What do you do when your child (or you) doesn’t like a coach?
If you have been involved with youth sports at all, you know that there are many different coaches. Some coaches are good; some are not so good. Some coaches are better than others. Some that may seem bad or good may just be the opposite. So what do you do when your son or daughter comes home and complains about the coach?
When it comes to recreational sports, like little league, ponytail, pop warner football, etc., coaches are volunteers and you may have little say about who coaches your child. Most states and organizations require that the coaches, even volunteers are checked out. Many have to go through a background check and be fingerprinted. For high school sports, that is a requirement. For travel ball or club ball, while I believe better steps are being implemented to check out coaches, but there you have more say so in choosing what team your son or daughter plays for. Perhaps your son or daughter is on that bubble where you may only have one or two teams who invite them to join.
So once your child has joined a team, it is a good opportunity to teach your child about commitment. You all might be excited about being selected for a team only to find out later that it wasn’t quite what you thought it would be. Or perhaps, there was a conflict along the way and now you feel some tension with team members or the coach. Too many parents allow their sons or daughters to quit teams too easily in my opinion. It is sort of a “grass is greener on the other side” scenario. If you don’t water any grass it soon turns brown, regardless of what side of the fence you’re on.
It is a frustrating thing for a coach when a player is quick to chime in, usually during some instruction, “well, that’s now how my last coach said to do it.” With a club or travel team, or even some high school teams, you might be invited to go back and play for that “last coach.” Young athletes need to learn how to play for different coaches. Just because you don’t like a coach doesn’t mean they aren’t a good coach. Players respond differently to different coaches so while you might not like the coach, three other players on your team might think he or she is the greatest coach they’ve ever had. Change your focus to trying to learn everything you can from that coach. If you quit too many teams, you are not doing your child any favors and you will soon earn a reputation which might make it more difficult for your child later.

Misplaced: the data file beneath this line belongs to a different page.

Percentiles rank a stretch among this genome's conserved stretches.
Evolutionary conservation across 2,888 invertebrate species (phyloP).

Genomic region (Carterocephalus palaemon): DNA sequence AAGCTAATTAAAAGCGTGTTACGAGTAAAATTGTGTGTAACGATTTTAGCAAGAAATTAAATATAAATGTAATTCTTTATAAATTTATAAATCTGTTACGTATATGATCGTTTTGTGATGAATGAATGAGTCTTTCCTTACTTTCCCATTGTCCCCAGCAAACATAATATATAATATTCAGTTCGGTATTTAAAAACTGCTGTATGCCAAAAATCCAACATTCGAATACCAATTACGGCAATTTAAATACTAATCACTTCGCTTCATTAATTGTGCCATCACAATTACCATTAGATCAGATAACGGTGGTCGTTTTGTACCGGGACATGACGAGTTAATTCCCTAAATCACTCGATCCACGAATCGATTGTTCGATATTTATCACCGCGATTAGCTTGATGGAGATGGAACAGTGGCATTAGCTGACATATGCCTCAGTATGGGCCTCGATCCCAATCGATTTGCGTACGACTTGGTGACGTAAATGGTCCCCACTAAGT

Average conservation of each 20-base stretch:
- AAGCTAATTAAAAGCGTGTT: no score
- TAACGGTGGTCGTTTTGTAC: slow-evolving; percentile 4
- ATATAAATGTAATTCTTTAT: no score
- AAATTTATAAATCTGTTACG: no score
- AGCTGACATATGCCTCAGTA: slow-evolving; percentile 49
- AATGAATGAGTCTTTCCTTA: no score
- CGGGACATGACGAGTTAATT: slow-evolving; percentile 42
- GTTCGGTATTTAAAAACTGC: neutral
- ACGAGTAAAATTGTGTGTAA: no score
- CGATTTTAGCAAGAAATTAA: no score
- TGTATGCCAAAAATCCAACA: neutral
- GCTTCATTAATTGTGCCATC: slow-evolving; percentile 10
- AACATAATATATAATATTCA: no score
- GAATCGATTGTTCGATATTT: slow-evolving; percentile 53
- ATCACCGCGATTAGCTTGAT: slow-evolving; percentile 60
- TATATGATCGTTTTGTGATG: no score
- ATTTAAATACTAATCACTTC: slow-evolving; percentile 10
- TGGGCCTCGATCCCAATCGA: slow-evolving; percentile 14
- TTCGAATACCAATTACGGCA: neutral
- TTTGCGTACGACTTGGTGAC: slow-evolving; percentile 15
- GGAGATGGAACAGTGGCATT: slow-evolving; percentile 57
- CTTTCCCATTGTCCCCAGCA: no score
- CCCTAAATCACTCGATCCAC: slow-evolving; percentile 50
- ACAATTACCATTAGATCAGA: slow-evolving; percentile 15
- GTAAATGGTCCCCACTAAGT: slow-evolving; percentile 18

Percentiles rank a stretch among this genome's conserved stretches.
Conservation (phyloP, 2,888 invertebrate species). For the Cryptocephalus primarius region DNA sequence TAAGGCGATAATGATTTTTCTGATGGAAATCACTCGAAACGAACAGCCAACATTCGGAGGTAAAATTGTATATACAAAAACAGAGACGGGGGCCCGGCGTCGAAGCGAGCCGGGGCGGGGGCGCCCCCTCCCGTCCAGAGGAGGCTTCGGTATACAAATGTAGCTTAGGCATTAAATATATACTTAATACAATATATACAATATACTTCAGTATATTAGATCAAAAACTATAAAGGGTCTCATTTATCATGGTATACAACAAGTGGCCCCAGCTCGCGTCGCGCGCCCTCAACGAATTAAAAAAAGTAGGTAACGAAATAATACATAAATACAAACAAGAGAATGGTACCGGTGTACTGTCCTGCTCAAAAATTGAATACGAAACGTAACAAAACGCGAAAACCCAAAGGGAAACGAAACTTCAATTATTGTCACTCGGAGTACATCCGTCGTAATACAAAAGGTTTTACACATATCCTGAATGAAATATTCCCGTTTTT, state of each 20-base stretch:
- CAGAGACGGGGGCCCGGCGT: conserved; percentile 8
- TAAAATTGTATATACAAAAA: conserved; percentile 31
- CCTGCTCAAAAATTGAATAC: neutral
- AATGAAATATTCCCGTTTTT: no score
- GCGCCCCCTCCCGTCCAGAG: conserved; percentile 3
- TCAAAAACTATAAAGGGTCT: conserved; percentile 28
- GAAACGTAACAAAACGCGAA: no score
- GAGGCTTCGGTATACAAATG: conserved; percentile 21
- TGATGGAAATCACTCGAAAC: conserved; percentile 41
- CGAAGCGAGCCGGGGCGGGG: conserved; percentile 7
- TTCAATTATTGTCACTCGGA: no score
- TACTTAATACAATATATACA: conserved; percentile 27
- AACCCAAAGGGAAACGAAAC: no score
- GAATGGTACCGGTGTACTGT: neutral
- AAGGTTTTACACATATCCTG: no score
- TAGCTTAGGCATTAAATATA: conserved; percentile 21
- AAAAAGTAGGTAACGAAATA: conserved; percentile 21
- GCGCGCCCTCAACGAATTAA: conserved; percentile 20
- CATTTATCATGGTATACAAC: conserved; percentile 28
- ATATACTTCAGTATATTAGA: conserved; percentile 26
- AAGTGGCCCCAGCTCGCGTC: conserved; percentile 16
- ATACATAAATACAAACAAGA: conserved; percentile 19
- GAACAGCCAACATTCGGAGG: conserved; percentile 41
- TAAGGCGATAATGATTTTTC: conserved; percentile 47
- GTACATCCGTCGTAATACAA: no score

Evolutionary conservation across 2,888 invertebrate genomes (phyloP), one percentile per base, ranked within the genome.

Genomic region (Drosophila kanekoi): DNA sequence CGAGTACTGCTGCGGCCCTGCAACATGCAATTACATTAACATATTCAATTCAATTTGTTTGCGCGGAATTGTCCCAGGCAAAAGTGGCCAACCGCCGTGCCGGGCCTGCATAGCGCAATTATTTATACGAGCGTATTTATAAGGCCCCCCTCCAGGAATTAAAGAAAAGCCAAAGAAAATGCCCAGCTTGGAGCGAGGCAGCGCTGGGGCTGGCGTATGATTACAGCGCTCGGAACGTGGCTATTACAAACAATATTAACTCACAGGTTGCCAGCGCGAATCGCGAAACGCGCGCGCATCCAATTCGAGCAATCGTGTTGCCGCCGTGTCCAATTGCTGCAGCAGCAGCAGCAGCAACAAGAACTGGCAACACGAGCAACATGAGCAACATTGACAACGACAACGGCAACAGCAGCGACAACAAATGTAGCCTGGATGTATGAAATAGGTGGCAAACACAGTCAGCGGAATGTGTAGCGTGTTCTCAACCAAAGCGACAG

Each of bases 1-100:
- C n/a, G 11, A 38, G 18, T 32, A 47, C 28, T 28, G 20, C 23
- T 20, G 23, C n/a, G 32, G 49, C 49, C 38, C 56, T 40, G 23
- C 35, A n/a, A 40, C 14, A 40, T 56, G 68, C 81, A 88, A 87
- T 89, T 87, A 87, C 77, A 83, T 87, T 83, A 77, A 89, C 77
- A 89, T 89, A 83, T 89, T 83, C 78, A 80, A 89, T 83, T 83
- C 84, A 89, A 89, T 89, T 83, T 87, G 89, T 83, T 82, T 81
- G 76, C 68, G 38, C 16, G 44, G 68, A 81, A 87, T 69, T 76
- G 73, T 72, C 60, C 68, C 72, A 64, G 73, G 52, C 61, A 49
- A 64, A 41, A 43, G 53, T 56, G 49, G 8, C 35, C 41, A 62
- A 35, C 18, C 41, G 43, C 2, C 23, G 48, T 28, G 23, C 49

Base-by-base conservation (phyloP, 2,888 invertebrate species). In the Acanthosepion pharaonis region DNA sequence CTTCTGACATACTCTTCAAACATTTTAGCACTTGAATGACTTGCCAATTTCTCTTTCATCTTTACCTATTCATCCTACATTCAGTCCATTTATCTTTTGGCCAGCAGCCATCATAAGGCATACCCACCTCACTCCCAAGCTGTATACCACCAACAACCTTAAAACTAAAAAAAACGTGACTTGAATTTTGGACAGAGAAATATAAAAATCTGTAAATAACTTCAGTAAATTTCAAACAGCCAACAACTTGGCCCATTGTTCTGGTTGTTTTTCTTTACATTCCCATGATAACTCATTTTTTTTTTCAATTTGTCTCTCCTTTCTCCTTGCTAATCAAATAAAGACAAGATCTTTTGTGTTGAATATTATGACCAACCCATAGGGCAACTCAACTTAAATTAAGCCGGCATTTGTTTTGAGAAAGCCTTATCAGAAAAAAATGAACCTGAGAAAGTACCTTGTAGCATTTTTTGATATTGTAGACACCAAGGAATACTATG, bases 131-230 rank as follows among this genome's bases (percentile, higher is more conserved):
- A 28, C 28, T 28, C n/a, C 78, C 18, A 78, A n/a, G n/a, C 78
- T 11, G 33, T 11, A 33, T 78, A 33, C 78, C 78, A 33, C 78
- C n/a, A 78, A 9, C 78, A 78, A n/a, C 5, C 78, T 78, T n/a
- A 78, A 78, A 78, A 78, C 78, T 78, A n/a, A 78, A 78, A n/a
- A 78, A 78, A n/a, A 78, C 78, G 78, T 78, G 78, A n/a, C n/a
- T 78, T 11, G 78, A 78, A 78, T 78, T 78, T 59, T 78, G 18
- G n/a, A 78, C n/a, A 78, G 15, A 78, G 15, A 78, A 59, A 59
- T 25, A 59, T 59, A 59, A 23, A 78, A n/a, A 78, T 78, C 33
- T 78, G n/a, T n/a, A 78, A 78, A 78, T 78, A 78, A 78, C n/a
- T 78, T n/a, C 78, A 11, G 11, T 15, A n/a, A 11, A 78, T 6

In my daughter’s travel ball career, which lasted seven years, we left three teams. On one, they had a huge recruiting bonus because they made the championship game in a national tournament. They suddenly had seven pitchers. As you can imagine, my daughter got very little pitching or playing time. At the Christmas break, we found another team. Jessica said she would prefer to stay with the first team, and the manager said they were going to use her more. We would have liked that too because their practice was 5 minutes away where the other team was 30 minutes away. So Jessica was going to both practices. After the first friendly, Jessica got to pitch to two batters. When we got home there was an email from the new team saying they had a uniform with Jessica’s number on it. That was one we left. But we didn’t leave on bad terms and we didn’t leave in the crucial part of the season.
One team we left because they could never get enough players to play. The third team we left we did so after the assistant coach, who liked Jessica a lot, told us the head coach wasn’t going to use her. He had brought in a superstar pitcher, who I found out later was overused and had to lay off a year. Other than those examples we completed our commitment to every team Jessica played on.
Parents, one of the benefits of sports is that it can teach your child how to deal with adversity. That means even playing for a coach that you may not like very much. Unless there is a situation that is totally unbearable, such as inappropriate behavior taking place, abusive language or actions by coaches or teammates, or something extreme where you son or daughter could be physically or emotionally harmed (I’m not just talking about being bent out of shape a little), help them deal with the negatives and look for the positives. Help them learn to take something positive, to learn something new, out of every situation.
Have a great week.